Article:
Judith Weir's musical language is fairly conservative in its mechanic, with a "knack of making simple musical ideas appear freshly mysterious." Her operatic musical writing is sometimes compared to Benjamin Britten's, and has been described as alternating "twee rhyming couplets and inert blank verse". Her first stage work, The Black Spider, was a one act opera which premiered in Canterbury in 1985 loosely based on the short novel of the same name by Jeremias Gotthelf. She has subsequently written one more "micro-operas", three full length operas, and an opera for television. In 1987, her first half length opera, A Night at the Chinese Opera, premiered at Kent Opera. This was followed by her other two full length operas The Vanishing Bridegroom (1990) and Blond Eckbert (1994), the latter commissioned by the English National Opera. In 2005 her opera Armida, an opera for television, premiered on Channel Four in the UK). The work was made in co-operation with Margaret Williams. Weir's commissioned works most notably include woman.life.song (2000) for Jessye Norman and We are Shadows (1999) for Simon Rattle. In January 2008, Weir was the focus of the BBC's annual composer weekend at the Barbican Centre in London. The four days of programmes ended with a first performance of her new commission, Concrete, a choral motet. The subject of this piece was inspired by the Barbican building itself - she describes it as ‘an imaginary excavation of the Barbican Centre, burrowing through 2,500 years of historical rubble’.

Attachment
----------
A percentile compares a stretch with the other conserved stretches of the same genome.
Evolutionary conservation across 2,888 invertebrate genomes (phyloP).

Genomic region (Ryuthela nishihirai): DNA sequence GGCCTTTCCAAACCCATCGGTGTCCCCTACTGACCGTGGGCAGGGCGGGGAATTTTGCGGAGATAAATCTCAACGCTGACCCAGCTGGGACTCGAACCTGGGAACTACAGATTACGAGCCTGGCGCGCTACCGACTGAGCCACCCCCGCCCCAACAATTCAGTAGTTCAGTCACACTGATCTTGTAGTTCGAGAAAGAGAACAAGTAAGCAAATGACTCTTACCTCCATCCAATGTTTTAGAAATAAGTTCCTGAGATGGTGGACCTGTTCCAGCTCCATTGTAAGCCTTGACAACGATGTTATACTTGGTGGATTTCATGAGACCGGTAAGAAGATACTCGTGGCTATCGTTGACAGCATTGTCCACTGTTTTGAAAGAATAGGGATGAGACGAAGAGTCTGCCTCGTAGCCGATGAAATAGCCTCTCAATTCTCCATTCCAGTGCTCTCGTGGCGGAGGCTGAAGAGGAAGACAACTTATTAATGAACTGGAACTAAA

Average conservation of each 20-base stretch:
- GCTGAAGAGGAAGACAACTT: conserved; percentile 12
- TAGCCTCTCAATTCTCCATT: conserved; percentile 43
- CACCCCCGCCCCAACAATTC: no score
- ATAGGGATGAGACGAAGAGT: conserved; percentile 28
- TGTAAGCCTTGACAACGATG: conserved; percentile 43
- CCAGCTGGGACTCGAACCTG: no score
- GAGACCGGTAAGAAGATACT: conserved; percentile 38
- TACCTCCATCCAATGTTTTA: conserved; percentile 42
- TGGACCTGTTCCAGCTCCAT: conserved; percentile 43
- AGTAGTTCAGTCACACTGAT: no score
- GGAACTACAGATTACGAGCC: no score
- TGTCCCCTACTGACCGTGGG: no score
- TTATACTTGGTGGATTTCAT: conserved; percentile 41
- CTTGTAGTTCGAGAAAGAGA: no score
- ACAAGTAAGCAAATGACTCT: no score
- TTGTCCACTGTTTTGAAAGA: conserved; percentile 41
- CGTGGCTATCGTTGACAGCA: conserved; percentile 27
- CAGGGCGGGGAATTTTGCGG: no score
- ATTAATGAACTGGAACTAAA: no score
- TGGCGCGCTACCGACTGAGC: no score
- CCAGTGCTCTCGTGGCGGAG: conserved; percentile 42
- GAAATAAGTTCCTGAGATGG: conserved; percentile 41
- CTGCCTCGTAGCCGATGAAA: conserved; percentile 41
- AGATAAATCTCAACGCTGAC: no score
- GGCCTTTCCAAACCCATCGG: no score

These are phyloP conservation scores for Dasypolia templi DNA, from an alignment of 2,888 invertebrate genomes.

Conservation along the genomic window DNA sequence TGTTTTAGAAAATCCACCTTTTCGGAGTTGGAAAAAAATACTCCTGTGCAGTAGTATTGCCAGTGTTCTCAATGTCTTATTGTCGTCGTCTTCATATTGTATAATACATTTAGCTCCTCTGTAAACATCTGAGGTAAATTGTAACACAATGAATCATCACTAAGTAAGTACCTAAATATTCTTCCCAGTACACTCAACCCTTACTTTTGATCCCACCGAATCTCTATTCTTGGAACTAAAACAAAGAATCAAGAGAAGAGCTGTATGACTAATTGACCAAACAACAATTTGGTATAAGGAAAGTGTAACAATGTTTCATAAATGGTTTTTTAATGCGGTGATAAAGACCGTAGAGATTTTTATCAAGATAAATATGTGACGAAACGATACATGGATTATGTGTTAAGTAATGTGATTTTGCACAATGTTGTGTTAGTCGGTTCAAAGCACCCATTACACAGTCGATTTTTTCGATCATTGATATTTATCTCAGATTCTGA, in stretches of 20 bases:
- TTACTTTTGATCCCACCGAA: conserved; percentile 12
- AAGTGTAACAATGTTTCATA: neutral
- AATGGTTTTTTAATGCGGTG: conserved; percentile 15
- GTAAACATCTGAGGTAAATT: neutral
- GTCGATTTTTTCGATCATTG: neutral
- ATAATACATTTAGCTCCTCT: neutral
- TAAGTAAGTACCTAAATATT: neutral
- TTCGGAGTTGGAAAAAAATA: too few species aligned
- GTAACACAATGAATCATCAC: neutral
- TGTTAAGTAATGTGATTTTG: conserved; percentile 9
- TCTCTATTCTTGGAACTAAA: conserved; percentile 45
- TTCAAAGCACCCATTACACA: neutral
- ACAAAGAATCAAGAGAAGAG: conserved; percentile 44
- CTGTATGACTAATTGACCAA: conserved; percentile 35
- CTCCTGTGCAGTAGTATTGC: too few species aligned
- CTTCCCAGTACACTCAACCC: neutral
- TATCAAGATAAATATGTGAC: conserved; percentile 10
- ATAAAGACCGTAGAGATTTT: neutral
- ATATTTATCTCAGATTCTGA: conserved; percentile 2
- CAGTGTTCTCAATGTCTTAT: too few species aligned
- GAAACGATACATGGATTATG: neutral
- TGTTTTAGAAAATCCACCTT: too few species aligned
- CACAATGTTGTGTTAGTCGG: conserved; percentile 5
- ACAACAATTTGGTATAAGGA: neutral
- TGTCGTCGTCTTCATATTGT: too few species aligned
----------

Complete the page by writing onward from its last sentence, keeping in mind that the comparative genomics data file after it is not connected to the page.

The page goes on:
Judith Weir’s most recent major work is her opera Miss Fortune, which received its first performances on July 21, 2011 at the Bregenz Festival, directed by Chen Shi-Zheng and designed by Tom Pye. The opera reworks a Sicilian folktale as a contemporary parable. This production opened at the Royal Opera House Covent Garden in March 2012. For the 2012 BBC Proms, she composed What's in the Lake?, a site-specific work for Ai Wei Wei's Serpentine Gallery Pavilion, as part of the John Cage Music Walk. New works for 2013 include Blue-Green Hill (for Boston Musica Viva), The Wild Reeds (for organist Thomas Trotter) and a new string orchestra work for the 2013 Aldeburgh Festival.
Sjudith Weir is the recipent of honorary doctorates from the Universities of Aberdeen (1995) and Glasgow (2005), Queen's University, Belfast (2001) and King's College, London (2007). She was appointed a CBE in 1995. She has received many prizes and awards for her compositions including the South Bank Show Classical Music Award (2001) for We Are Shadows and the British Composer Award in the vocal category (2004) for The Voice of Desire. She received the Lincoln Center's Stoeger Prize in 1997. In 2007, she was the third recipient of the The Queen's Medal for Music and in 2010 received the ISM’s Distinguished Musician Award.
Judith Weir is published by Chester Novello.
The Black Spider (March 6, 1985, Canterbury)
The Consolations of Scholarship (May 5, 1985, Durham)
A Night at the Chinese Opera (July 8, 1987, Cheltenham)
The Vanishing Bridegroom (1990, Glasgow)
Blond Eckbert (April 20, 1994, London)
Armida (2005, television broadcast for Channel Four in the UK)
Miss Fortune (Achterbahn) (July 21, 2011, Bregenzer Festspiele, in a co-production with the Royal Opera, Covent Garden, London; English language with German surtitles)
Other key works:
King Harald’s Saga (1979; soprano, singing eight roles)
Piano Concerto (1997)
We Are Shadows (1999; choir, orchestra)
woman.life.song (2000; premiered by Jessye Norman at Carnegie Hall)
The welcome arrival of rain (2001; orchestra)
Tiger Under the Table (2002; chamber ensemble)
Piano Trio Two (2003)